• It is related, but a different issue. I ultimately tracked that one down and fixed it (and answered the question). Hmm... I had looked at the compare, between saving it in Excel after repairing, but it is MASSIVELY different. Excel adds a LOT a LOT of other stuff and moves things around into all different places that the SDK doesn't put out when it generates the file. Hadn't thought of maybe being able to generate the code for just the Styles sections though from the compare. I'll have to look at that. Might get me a little closer. – eidylon Aug 16 '19 at 21:38
  • What makes it especially frustrating is that the SDK Validator says that the output file is 100% perfectly valid. – eidylon Aug 16 '19 at 21:44
  • Yes, in that case I'd first concentrate on comparing the xml for the styles in both files. Once you see how that XML differs it might be easier to track down. I'm not that famiiliar with the Excel Open XML, my area is more Word, but something I noticed in that other question was that maybe you're running into a difference in "strictness" - a change in the later versions of Open XML that older versions of the Office application may have trouble with. That's not something a validator would catch. I don't remember exactly what it was that made me think that, though... – Cindy Meister Aug 16 '19 at 22:16
  • @CindyMeister - finally tracked it down; thanks. There were a LOT of differences, went through one by one adding them in until it worked. Will add an answer detailing the fix. – eidylon Aug 19 '19 at 15:20
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Tracked this one down after some work too, and posting the answer here for posterity.

Turns out Excel NEEDS you to put Fill Styles in the output file, even if you aren't using any fill styles in any of your cells.

    Private Function ConstructStyleSheet() As Stylesheet
        Dim rv As Stylesheet = New Stylesheet()

        rv.AppendChild(New NumberingFormats(
            New NumberingFormat() With {.NumberFormatId = 5, .FormatCode = "mm/dd/yyyy hh:mm:ss"}
        ) With {.Count = 1})

        rv.AppendChild(New Fonts(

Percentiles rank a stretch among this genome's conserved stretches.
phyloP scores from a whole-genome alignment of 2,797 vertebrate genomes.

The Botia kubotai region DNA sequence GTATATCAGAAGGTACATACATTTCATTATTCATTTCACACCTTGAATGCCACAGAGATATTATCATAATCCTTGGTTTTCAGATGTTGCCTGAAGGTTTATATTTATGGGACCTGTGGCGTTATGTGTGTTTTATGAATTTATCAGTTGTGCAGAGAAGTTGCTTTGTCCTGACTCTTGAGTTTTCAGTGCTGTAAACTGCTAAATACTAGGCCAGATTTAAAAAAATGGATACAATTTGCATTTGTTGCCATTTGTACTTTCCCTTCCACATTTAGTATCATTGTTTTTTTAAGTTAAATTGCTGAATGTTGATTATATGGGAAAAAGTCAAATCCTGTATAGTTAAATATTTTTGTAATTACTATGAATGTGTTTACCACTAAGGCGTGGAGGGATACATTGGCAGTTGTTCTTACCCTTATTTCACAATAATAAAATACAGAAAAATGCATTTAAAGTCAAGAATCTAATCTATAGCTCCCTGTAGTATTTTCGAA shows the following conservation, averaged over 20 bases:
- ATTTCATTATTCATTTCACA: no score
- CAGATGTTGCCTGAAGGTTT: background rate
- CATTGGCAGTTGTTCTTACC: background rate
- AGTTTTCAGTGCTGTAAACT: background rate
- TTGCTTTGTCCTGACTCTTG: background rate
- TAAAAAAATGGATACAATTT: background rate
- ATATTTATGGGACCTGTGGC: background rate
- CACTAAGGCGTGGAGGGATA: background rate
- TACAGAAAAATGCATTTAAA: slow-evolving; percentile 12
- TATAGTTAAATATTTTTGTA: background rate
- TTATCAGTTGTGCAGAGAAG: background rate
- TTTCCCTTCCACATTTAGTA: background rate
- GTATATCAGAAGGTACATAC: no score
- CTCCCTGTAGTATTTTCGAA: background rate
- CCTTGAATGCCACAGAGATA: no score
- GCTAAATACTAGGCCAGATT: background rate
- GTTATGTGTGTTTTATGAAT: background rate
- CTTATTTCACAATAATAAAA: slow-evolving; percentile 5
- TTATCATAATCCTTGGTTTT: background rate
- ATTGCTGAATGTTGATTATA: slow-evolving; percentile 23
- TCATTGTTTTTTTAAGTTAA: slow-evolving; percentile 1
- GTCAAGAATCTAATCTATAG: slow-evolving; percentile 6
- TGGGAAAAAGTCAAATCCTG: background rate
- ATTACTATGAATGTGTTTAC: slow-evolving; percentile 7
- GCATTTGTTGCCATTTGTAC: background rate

New Font(),
            New Font(New Bold())
        ) With {.Count = 2})

        '// ===== NEW SECTION =====
        rv.AppendChild(New Fills(
            New Fill(New PatternFill() With {.PatternType = PatternValues.None}),
            New Fill(New PatternFill() With {.PatternType = PatternValues.Gray125})
        ) With {.Count = 2})
        '\\ =======================

        rv.AppendChild(New Borders(
            New Border(),
            New Border(New BottomBorder(New Color() With {.Auto = True}) With {.Style = BorderStyleValues.Thin})
        ) With {.Count = 2})

        '// ===== THEN ALSO ADD THE .FillId = 0 ON ALL OF THE CellFormats
        rv.AppendChild(New CellFormats(
            New CellFormat() With {.FillId = 0, .BorderId = 0, .FontId = 0, .NumberFormatId = 0},
            New CellFormat() With {.FillId = 0, .ApplyBorder = True, .ApplyFont = True, .BorderId = 1, .FontId = 1, .NumberFormatId = 0},
            New CellFormat() With {.FillId = 0, .ApplyNumberFormat = True, .BorderId = 0, .NumberFormatId = 5, .FontId = 0, .ApplyFont = True}
        ) With {.Count = 3})

        Return rv
    End Function

After these two questions, clear moral of the story is that Excel (and I'm guessing the other Office apps too?) is EXTREMELY picky about the XML put out in the XLSX file, and you need to just spend a LOT of time debugging and tracking down stupid little things like this, even if they are things you don't actually need in your file.

  • 1
    FWIW Word is a bit more forgiving in some respects. The zip package is definitely less complicated. I know with Excel they ran into a lot of probems with file size (and thus efficiency/speed) which is why things are so cryptic and complex. – Cindy Meister Aug 19 '19 at 16:47